A common mantra in investing circles is “it’s about time in the markets, not timing the markets”. In other words, the best way to make money is to stay invested for many years, rather than worrying about the best time to invest. We examine the case for staying invested over the long term.
Published on 19 May 20229 minute read
Written by Tom White
Before looking at why or how people try to time the markets, it is important to consider stock market volatility. This is a mathematical measure of the erratic up-and-down movements we see in share prices. Volatility is often what unnerves first-time investors who have grown used to the certainty of money in the bank.
Consider a company like Unilever. The consumer goods giant has dozens of brands from Dove to Domestos, which it makes and sells in countries across the globe from Canada to Cameroon. Its share price reflects how each of those products are selling in each of those markets, as well as investors’ best guesses for how those products will perform in the future. These factors constantly change, so its share price will naturally move up and down to reflect those changes – volatility.
One way around this volatility is to diversify – in other words, buy lots of shares. Buying any one company can be a rollercoaster ride but buying lots of them smooths out some of the ups and downs. For example, if your Netflix shares are suffering as economies open up and people leave their homes more, your Starbucks shares might be doing better as people start to socialise and drink their coffees again.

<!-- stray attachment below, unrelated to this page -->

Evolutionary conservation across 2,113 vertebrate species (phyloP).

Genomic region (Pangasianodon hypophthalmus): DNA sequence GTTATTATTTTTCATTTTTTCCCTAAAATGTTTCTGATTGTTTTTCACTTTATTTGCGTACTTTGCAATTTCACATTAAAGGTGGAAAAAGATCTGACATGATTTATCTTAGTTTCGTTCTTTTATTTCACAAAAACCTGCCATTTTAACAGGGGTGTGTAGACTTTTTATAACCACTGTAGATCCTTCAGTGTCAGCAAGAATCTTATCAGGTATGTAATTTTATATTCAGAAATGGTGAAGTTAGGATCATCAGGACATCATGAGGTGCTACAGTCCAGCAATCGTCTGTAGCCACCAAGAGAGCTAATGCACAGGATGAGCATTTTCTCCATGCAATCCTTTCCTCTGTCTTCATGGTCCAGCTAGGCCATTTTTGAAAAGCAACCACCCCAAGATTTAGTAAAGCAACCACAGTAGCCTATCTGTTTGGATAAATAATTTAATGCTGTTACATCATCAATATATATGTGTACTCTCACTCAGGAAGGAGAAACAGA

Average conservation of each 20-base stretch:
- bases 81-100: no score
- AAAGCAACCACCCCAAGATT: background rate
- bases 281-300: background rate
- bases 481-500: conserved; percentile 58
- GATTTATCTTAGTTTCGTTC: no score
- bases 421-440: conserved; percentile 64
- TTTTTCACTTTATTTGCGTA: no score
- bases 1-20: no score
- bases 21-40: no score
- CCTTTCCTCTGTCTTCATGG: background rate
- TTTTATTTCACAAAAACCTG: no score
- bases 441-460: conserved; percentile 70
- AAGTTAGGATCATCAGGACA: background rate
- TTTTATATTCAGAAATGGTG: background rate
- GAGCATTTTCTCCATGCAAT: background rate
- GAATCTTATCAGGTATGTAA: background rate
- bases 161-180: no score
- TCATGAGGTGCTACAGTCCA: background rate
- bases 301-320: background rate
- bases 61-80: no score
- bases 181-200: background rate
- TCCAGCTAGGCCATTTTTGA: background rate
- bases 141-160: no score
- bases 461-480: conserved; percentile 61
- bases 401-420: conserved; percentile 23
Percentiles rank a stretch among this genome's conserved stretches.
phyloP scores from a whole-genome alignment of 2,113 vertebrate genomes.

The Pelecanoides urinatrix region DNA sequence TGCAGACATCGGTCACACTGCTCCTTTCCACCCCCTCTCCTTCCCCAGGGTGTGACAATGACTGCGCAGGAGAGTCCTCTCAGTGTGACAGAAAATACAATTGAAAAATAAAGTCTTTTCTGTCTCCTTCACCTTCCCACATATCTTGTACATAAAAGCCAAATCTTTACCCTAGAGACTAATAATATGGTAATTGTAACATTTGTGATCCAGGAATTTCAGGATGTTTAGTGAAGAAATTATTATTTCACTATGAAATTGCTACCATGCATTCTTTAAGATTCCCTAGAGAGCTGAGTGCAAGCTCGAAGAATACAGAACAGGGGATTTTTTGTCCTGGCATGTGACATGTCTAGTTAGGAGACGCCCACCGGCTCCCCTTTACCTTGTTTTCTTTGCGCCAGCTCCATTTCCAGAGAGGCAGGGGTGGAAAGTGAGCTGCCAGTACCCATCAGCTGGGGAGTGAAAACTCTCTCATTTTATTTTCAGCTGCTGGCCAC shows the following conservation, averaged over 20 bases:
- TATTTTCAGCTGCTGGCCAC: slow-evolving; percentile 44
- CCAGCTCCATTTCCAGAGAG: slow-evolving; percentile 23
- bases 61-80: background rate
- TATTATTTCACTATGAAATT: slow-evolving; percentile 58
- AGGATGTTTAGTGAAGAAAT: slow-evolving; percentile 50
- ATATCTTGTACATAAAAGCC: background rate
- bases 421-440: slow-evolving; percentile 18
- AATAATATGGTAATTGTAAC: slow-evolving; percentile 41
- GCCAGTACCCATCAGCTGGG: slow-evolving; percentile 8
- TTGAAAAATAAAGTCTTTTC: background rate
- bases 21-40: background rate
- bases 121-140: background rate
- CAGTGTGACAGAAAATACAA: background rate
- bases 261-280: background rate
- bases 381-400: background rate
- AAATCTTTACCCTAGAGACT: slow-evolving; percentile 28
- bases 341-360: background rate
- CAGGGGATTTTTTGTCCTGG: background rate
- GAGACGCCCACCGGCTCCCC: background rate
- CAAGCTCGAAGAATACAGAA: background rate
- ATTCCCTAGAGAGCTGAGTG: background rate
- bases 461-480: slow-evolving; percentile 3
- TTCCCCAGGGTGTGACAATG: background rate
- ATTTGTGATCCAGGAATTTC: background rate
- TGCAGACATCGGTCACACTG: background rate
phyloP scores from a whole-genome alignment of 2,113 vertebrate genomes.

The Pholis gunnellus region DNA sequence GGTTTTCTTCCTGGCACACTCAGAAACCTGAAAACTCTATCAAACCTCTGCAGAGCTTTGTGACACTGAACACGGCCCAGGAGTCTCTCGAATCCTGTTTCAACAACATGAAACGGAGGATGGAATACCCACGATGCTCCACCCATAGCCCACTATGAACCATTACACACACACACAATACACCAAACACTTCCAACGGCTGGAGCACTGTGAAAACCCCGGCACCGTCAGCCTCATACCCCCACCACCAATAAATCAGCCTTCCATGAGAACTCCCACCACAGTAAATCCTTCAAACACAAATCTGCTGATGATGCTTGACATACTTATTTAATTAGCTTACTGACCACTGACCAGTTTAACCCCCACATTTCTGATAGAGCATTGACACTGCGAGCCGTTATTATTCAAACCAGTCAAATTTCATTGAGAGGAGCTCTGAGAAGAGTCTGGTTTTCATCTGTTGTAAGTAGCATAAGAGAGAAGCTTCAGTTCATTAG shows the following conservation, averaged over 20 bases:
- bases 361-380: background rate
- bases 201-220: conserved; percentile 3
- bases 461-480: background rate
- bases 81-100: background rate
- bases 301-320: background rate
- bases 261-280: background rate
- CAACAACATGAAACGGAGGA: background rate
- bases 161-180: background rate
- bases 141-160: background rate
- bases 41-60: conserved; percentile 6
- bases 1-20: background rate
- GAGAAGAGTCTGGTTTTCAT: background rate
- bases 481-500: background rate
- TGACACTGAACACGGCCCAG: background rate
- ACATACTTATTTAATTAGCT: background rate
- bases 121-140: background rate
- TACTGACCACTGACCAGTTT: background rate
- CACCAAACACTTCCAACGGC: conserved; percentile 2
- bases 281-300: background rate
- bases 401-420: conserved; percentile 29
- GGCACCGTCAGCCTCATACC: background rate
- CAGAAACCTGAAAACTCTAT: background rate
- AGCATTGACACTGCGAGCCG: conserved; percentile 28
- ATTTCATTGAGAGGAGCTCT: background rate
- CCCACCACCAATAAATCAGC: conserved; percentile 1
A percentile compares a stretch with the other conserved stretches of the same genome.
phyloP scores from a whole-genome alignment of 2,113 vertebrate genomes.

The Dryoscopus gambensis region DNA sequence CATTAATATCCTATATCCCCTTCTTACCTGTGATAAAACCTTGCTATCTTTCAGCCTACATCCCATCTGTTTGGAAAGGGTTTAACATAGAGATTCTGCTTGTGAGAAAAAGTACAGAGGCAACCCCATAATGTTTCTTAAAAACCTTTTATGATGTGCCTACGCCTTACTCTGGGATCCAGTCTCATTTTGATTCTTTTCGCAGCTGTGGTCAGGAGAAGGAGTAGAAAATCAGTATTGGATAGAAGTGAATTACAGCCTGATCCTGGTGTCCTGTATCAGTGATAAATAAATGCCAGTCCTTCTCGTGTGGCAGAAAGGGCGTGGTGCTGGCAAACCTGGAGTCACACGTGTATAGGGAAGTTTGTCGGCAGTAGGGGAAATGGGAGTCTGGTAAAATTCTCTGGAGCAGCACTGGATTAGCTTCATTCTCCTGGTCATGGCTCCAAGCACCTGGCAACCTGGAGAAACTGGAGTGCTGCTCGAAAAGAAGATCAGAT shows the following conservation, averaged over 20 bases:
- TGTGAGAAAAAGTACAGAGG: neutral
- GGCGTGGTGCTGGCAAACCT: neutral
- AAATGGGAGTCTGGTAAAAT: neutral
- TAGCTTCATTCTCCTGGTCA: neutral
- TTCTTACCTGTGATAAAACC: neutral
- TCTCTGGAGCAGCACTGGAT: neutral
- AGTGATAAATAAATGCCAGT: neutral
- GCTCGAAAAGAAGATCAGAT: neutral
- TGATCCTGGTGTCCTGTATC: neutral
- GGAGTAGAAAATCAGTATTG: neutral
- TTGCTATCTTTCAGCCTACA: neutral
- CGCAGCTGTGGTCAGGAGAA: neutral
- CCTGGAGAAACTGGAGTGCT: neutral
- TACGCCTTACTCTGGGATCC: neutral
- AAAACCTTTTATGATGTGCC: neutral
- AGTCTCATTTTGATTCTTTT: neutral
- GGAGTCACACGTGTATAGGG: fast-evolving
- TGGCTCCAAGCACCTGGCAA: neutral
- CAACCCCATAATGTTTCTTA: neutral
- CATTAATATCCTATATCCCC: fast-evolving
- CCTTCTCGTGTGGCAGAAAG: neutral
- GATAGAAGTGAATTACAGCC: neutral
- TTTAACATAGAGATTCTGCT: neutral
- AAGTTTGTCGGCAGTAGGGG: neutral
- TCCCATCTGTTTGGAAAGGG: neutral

The simplest way to diversify is to buy a fund – an active fund might have 50 stocks in its portfolio, while passive ‘tracker funds’ can buy hundreds of stocks covering a whole stock market. But even if you own every company in a market, the fact remains that markets themselves are volatile, at times very volatile.
Apart from how companies themselves are doing, markets also reflect confidence in the wider economy. Economic growth, interest rates and inflation can all have an impact even at the best of times, and that’s before we get on to less predictable events like a banking crisis or a pandemic. Introducing confidence also brings in another factor, human emotion, which is both hard to predict and prone to fluctuation.
A less extreme example of timing the markets is sitting on the side lines during periods of volatility and waiting for things to improve. And with issues such as Brexit, the US/China trade war and the pandemic causing higher market volatility in recent years, many people have been doing just that.
However, those who did this missed out on some of the best ever years to be invested, like 2016 when global markets rose +29.0% or 2019 when they were up +23.4% . When bad news dominates the headlines, the good news that drives profits and share prices higher is easy to miss.
Keeping your money in cash can seem wise when markets drop sharply, but it can lead to a different error. Timing the market carries the risk of missing the ‘good’ days when share prices increase significantly. And historically, many of the best periods for stock markets have occurred during periods of extreme volatility.
For instance, between May 2008 and February 2009 in the depths of the global financial crisis the MSCI World index of leading global companies dropped by -30.4%. By the end of 2009 it had bounced back +40.8%. Anybody who pulls money out in the early stages of a volatile period could miss these good days, as well as potentially locking in some losses.
Instead of trying to time the market, we believe that spending time in the market is more likely to give you good returns over the long term. Of course this means experiencing the bad days as well as the good, but history has shown that there tends to be more of the good days and over time this difference tends to mount up significantly.